Another thing that came out of those discussions is many people still misunderstand what Oracle Linux is and the support status of Oracle Linux, and more specifically UEK, on VMware. Suffice to say, it’s all supported, as discussed in my Oracle Linux : Frequently Asked Questions article.

If you are struggling to decide how best to run Cloud Control in your organization, I would recommend using a virtual environment (Oracle VM or VMware) and run it on Oracle Linux 6.



Author: Tim...

DBA, Developer, Author, Trainer.

22 thoughts on “Cloud Control 12cR3, Oracle Linux and VMware”

  1. Nice post Tim. We are seeing an increasing number of Oracle customers using the VMware level HA as opposed to application specific HA (like RAC, Dataguard, etc). Your post is yet more evidence of that trend.

  2. Tim,

    Interesting. May I ask what is your experience/thoughts about using Grid/Cloud Control for database backups? We recently had a debate at my workplace and the idea of keeping backup jobs in grid/cloud control was overwhelmingly rejected in favour of running CRON jobs on individual database servers. Reasons given….what if grid/cloud control fails? (We can’t afford RAC for grid) & “the leader” had never seen a big setup that used grid/cloud control for DB backups. I am not convinced and think it is a case of “FUD Syndrome” (in Tom Kyte’s language).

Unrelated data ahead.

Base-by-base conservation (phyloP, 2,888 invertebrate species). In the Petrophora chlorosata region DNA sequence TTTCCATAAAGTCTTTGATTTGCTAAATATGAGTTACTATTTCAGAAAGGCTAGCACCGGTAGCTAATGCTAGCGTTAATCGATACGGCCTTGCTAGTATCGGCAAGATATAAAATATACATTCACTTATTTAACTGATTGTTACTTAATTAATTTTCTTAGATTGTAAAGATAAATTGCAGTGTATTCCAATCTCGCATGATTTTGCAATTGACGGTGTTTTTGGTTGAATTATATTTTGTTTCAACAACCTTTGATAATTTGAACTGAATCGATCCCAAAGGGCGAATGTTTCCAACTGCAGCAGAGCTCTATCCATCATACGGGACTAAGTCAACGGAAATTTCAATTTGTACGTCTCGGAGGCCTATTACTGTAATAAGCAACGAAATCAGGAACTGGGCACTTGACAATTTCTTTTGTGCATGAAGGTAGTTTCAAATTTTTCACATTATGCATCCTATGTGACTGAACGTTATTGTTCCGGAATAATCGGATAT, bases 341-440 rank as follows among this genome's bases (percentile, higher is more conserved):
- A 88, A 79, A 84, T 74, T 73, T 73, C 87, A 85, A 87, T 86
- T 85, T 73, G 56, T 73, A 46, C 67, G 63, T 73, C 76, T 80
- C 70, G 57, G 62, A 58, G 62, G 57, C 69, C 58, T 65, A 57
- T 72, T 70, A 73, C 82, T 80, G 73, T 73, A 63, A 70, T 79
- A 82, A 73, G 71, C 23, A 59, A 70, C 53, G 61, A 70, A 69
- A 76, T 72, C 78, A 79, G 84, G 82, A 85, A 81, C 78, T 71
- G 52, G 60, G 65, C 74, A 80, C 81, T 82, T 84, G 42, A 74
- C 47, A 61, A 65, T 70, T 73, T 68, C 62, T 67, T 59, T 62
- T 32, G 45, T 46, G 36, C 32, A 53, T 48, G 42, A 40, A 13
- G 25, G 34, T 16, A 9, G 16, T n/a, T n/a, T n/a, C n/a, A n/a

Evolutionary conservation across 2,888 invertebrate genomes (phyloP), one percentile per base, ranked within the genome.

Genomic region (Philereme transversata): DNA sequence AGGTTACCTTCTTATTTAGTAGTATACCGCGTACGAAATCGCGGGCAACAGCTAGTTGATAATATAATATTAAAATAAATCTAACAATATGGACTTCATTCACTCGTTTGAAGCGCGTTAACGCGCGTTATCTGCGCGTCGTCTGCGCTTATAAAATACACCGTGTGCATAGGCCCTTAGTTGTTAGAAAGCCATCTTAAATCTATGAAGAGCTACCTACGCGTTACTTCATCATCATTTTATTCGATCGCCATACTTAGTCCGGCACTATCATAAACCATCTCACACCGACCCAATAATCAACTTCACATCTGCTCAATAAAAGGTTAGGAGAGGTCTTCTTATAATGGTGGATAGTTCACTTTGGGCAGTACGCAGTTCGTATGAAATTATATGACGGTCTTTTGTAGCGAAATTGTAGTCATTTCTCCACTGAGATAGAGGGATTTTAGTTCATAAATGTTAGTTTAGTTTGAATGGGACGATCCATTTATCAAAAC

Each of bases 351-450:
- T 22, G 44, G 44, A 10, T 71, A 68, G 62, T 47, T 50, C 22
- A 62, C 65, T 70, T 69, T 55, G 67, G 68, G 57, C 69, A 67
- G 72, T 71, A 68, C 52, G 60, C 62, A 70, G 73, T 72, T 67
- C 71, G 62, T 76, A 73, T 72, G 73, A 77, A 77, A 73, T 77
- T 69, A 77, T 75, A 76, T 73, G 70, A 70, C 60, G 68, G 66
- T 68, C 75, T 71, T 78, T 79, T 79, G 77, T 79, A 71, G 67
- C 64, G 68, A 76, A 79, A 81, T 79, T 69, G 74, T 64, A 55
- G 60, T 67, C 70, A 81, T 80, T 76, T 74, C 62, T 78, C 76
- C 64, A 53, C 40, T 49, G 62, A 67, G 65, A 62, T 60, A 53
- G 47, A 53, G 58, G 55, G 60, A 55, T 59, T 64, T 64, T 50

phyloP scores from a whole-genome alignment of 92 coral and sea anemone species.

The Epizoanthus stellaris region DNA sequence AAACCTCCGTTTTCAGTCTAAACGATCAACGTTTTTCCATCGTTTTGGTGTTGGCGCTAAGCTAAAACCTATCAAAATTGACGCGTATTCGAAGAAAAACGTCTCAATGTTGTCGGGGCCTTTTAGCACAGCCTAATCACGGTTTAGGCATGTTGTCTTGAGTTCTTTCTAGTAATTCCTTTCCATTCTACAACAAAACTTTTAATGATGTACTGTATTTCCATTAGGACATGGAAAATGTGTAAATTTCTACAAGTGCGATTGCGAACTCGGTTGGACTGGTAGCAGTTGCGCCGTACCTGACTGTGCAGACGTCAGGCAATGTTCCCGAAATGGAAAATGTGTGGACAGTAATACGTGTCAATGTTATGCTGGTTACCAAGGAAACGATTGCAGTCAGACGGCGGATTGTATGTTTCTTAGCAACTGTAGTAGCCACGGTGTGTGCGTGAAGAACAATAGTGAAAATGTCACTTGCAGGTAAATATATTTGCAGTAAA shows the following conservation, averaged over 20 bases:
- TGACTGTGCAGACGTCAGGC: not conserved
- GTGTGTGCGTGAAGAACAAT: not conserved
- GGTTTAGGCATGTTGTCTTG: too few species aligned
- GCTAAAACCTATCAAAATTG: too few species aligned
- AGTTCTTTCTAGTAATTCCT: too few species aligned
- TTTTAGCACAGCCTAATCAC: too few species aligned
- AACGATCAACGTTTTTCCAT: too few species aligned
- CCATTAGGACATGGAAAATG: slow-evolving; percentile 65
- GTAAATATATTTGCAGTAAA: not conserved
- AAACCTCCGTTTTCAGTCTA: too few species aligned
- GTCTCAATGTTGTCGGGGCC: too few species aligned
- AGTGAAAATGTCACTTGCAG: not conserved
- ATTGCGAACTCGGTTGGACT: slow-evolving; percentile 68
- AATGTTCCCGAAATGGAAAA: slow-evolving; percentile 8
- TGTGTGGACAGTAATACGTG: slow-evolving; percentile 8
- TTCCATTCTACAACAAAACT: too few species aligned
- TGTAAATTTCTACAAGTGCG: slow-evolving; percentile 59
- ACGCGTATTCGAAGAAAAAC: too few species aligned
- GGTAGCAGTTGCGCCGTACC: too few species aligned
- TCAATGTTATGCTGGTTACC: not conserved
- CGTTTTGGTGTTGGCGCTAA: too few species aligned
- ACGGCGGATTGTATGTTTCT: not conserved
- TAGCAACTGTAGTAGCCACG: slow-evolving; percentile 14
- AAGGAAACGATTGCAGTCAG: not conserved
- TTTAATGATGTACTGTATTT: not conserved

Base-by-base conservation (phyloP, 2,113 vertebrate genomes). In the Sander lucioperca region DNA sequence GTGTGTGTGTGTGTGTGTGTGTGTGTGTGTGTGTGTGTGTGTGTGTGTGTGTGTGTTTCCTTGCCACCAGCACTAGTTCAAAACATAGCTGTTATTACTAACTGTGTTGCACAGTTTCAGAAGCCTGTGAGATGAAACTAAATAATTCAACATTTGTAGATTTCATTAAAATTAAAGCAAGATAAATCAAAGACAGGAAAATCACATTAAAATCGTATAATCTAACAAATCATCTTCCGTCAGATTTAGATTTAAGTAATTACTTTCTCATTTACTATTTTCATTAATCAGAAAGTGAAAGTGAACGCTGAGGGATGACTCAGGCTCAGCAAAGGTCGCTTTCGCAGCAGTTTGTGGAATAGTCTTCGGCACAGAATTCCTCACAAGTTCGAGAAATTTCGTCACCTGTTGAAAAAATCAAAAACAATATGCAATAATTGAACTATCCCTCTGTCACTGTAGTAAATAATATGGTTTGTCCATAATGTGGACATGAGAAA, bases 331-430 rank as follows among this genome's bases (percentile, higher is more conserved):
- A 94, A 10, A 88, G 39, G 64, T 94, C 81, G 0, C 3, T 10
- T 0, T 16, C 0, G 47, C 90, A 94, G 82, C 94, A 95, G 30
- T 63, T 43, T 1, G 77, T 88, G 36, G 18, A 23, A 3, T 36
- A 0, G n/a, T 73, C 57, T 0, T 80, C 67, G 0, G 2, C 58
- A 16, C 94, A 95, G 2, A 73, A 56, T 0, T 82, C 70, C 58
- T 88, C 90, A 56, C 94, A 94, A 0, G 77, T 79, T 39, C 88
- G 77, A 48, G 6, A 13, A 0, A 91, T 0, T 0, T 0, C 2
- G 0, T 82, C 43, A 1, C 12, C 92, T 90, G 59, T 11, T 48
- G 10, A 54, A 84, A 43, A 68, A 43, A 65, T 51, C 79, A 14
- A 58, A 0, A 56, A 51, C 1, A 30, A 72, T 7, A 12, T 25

3. @Narendra :

    I would not consider doing anything other than grid control for backups now. It is by far the best way to do them.

    You don’t need RAC to to make it resilient. Put it on a VM and use the virtual infrastructure to make it resilient.



  4. What does a license for Cloud Control cost? We’re currently using DB Console for a few instances but nothing for our development environment. It would be nice to have a central admin tool unless it costs a lot.

  5. I can’t find any relevant items for ‘Cloud Control’ or ‘Enterprise Manager’ in the Oracle Store so I presume it’s free to manage licensed Oracle instances?

  6. @Colin: Cloud Control is free.

    You don’t have to pay for WebLogic, Database or Cloud Control licenses, provided you stay within some specific guidelines, the basics of which are:

    – You are monitoring licensed products.